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Emma Freeman and Leanne Tonkes gear up for female-driven drama ‘The Circus’

Growing up in a remote town in South Australia in the 1950s, Emma Freeman’s mother often heard the circus troupe which camped in fields nearby. Fascinated by this unusual group of people, like many young girls she contemplated running away and joining the circus, but did not do so.

That became the inspiration for The Circus, a passion project for writer-director Freeman, which she is developing with her long-time collaborator, producer Leanne Tonkes.It’s among six Australian projects selected for Attagirl, the feature film development lab for female and non-binary creative teams.

It’s among six Australian projects selected for Attagirl, the feature film development lab for female and non-binary creative teams.

Set in rural 1950s Australia, the narrative follows a beautiful, feisty circus performer who meets a lonely and determined female farmer, forcing them to decide to conform or follow their hearts.

“The story isn’t about a girl running away but more about two people from very different backgrounds finding each other and transforming each other’s future,” says Tonkes, who runs Sense & Centsability, a production company focused on creating brave and entertaining female-driven films.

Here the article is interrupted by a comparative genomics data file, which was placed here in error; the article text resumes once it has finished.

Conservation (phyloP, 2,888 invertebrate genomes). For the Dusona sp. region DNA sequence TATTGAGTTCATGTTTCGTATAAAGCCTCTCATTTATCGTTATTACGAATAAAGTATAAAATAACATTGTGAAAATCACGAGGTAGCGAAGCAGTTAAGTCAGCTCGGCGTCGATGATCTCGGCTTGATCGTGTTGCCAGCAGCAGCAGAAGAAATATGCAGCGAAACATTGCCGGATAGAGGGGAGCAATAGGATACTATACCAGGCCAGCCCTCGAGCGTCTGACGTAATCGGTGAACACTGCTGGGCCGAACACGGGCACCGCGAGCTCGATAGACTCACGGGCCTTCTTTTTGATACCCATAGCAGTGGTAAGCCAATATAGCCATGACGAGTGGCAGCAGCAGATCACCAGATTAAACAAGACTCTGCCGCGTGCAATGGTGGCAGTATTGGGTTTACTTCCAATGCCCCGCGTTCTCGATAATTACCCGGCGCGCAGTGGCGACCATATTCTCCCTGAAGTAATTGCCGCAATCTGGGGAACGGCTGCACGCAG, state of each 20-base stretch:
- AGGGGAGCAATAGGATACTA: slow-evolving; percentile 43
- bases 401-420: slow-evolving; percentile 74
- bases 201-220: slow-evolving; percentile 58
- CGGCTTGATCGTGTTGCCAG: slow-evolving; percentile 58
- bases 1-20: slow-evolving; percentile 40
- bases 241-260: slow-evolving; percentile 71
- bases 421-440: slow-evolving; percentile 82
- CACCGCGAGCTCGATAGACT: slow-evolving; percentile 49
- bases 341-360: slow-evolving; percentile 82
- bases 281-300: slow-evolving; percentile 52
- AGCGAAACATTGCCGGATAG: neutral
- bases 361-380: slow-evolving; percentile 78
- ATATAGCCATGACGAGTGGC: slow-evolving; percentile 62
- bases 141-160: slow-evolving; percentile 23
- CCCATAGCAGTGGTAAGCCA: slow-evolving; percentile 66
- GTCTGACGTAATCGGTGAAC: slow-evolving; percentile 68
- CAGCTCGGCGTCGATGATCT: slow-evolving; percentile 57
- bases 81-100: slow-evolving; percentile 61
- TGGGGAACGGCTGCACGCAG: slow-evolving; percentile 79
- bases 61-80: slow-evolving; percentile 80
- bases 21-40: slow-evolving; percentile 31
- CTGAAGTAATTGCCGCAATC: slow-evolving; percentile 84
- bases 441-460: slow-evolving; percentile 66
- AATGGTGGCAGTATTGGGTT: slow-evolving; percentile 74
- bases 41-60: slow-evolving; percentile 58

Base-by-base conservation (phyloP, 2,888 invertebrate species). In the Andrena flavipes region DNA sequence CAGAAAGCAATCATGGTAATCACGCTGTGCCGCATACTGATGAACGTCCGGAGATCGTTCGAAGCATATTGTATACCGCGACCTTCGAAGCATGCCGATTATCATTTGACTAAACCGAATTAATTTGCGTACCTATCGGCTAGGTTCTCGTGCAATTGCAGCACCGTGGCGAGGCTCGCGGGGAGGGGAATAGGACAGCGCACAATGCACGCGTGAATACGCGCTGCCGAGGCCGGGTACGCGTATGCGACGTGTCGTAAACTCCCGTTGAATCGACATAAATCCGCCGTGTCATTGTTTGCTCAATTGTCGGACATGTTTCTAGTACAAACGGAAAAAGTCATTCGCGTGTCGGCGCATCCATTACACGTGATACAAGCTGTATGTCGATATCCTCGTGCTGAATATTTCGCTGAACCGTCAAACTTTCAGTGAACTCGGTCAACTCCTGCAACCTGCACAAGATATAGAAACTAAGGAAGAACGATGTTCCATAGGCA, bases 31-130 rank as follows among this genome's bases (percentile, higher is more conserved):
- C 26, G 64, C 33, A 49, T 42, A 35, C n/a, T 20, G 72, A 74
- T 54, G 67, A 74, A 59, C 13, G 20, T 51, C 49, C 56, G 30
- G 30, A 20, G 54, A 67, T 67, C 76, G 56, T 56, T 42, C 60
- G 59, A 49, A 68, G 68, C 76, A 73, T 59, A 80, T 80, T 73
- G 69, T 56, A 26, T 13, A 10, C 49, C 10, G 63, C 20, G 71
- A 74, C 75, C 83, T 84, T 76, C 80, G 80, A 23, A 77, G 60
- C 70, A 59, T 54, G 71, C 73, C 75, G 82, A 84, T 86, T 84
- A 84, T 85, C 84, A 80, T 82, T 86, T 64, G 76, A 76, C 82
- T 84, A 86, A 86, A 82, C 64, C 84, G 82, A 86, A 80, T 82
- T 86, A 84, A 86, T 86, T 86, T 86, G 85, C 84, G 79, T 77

“It is that idea of beginning again and changing your destiny which we felt was particularly appealing. The film very much captures that idea of ‘can I do this, can I take this chance and break with what is expected of me?’

“This particularly applies to women. Hopefully audiences will walk away being braver to take those chances; the rewards will be greater for those that do.”

Freeman, whose recent credits include Stateless and Glitch and is attached to direct Werner Film Productions’ six-part drama The Newsreader for the ABC, says: “I’m excited by the goals of the Attagirl program and am looking forward to the opportunity to work with accomplished mentors to bring a new take on the story to the marketplace.”

Scripted by Alice Bell, The Circus has received development support from Screen Australia, Film Victoria and South Australian Film Corporation.

Tonkes first started working with Freeman after the director’s short Lamb won the first prize and Best Screenplay and Best Original Score awards at Tropfest in 2002.

They have collaborated on short films including Mittens for Fox Searchlab and music videos such as Child Bride for Coco Rosie.

Noting the increasingly challenging independent film financing landscape, Tonkes concludes: “The Attagirl initiative seemed to be the perfect way of testing the story and exploring all the possibilities that might attract finance and cast to the project. Emma and I and want to ensure the film reaches a global audience.”

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